Image: Gettysburg, 1863. Adams County Historical Society
While working on Walk by Faith, I learned a great deal about army field hospitals and hospitals in homes and public buildings. It was a fascinating journey, and I was able to reference several of the actual hospitals in my novel.
The Common School on High Street and St. Francis Xavier Roman Catholic Church in Gettysburg were two of the public buildings appearing in Walk by Faith that were used as hospitals during the battle. The information about the real makeshift “hospitals” and how the town’s people struggled to care for the soldiers’ wounds and keep them fed was behind the fictional environment of the old Smith house in my novel.
Outside the town of Gettysburg, the Spangler Farm and the field hospital near the Trostle farm served as field hospitals for the Second Division of the Eleventh Union Army Corps and the Sixth Corps respectively. These two battlefield hospitals make an appearance in Walk by Faith. Other farms served to house and care for the wounded, as well. Of course, other farms did not. In my novel, the fictional Beate Schultz farm, home of Gus Schultz’s aunt, does not house wounded soldiers. But Frankie, who is sojourning there for the duration of the battle, hears that they need help at the Spangler farm and goes to work there. She doesn't know that her stepfather, Eli Smith, and his fellow reporter Chester Carson are located at the Trostle farm. They are helping the Sixth Corps medical staff find identification on the soldiers who have died while in the field hospital.
After the battle, the authorities quickly recognized that the massive number of wounded soldiers required more treatment than they could receive in individual homes, public buildings, and army field hospitals. In Walk by Faith, Patrick McCoy, Frankie's beau, observes that injured soldiers probably would be sent to a general hospital. An order was given on 5 July 1863, only two days after the battle, to establish Camp Letterman General Hospital at Gettysburg. By the middle of July, a hospital of tents was ready for operation. In my novel, Captain Philip Frost enters Maggie's house on West Street to make an inventory of the injured men there and to decide who could be released and who would go to Letterman.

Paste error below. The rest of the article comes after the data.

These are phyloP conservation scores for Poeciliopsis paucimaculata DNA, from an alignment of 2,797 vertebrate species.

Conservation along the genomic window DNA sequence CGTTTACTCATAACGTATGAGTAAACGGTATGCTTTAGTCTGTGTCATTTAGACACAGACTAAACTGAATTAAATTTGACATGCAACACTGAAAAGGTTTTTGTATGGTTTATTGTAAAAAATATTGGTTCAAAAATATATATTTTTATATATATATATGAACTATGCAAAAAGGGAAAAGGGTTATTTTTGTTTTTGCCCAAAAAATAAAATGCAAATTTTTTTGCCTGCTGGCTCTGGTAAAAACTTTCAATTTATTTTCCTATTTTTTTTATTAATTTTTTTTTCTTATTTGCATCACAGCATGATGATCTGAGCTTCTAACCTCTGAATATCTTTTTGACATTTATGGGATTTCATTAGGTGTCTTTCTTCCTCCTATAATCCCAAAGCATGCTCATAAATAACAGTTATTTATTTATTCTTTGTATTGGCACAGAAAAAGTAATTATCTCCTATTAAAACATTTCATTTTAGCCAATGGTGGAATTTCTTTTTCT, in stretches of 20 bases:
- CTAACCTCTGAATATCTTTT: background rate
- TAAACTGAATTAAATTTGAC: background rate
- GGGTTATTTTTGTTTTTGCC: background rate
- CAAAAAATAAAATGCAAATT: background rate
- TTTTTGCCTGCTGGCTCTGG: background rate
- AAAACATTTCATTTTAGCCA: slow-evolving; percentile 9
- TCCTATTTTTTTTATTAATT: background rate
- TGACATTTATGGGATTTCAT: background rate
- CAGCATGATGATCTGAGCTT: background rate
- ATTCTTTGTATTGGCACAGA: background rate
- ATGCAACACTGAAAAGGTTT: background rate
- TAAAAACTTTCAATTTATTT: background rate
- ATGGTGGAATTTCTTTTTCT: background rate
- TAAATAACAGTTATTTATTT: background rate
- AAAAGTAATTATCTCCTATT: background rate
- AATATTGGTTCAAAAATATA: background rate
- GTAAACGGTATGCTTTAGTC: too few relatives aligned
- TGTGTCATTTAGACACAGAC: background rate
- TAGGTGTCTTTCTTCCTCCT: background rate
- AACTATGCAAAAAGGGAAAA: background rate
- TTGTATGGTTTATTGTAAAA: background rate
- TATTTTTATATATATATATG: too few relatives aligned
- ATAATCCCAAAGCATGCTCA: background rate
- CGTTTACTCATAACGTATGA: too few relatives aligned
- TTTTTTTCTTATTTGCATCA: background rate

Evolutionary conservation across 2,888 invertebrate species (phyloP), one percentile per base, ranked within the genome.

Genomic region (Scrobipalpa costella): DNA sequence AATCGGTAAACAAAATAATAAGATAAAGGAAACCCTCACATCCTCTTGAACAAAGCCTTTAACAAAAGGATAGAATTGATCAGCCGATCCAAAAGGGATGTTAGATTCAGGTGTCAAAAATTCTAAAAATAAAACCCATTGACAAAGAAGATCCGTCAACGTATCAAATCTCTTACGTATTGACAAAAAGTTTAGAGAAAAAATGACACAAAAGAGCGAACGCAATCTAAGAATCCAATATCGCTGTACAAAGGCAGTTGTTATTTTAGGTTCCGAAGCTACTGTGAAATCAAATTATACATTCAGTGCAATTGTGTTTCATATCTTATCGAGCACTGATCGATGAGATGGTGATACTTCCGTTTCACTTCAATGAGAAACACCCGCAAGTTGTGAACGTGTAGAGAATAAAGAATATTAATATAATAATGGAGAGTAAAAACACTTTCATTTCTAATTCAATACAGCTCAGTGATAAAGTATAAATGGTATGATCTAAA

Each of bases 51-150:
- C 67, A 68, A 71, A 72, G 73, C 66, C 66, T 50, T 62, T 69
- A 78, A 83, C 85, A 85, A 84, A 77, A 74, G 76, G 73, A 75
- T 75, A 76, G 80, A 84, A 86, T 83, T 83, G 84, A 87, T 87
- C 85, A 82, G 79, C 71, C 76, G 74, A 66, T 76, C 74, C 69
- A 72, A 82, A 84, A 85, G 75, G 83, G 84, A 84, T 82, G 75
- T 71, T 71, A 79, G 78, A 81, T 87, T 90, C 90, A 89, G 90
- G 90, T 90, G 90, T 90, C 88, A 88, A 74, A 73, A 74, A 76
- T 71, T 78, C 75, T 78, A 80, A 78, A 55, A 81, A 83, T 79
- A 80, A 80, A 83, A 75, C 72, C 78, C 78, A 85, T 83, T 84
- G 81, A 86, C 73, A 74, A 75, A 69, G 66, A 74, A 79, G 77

For the scenes in Virginia, I followed Sedgewick’s Sixth Corps (of which the New Jersey Fifteenth Volunteers were part). The Sixth Corps were involved in the Chancellorsville Campaign. I learned that Salem Church had been used as a hospital for both Confederate and Union troops after the Sixth Corps had been driven by CSA troops back across the Rappahannock River. In the Salem Church field hospital captured Union surgeons worked side by side with Confederate surgeons. The scene I describe of the church's interior and the misery it contained is about as accurate as I could make it. Although, I could not discover if an embalmer surgeon had set up a tent by the church, I decided for my story’s purposes that the embalmer was not there. Where all the war dead were buried is up for debate, too, as the area around Salem Church has been urbanized and it is likely that burial sites have been paved over. Sadly, history often gets buried under urban and suburban growth. But, since I am writing historical fiction, I had Edgar Lape laid to rest at Salem Church, as we know that some men were interred there. I also have a scene where Eli Smith buries amputated limbs near the church. Furthermore, history tells us that after the war some bodies were still visible at Salem Church because their graves were shallow and hastily dug. This deplorable situation led to the establishment of the Fredericksburg National Cemetery.
The massive numbers of wounded and dead suffered during the Civil War were the result of war technology outstripping military tactics. Medical knowledge and and equipment simply could not keep pace with the number and types of wounds brought on by artillery fire and other weaponry.
“Chancellorsville Battle.” http://www.nps.gov/frsp/chanville.htm.
Goellnitz, Jenny. “Field Hospitals of the Army of the Potomac.”
http://www.drawthesword.goellnitz.org/2009/02/11th-corps-hospital/. 22 February 2009.
“The Battle of Chancellorsville.” http://www.nps.gov/frsp/chist.htm.
Wilber, C. Keith, M.D. Civil War Medicine, 1861-1865. Old Saybrook, CT: The Globe Pequot Press, 1998.
Janet Stafford, Squeaking Pips Founder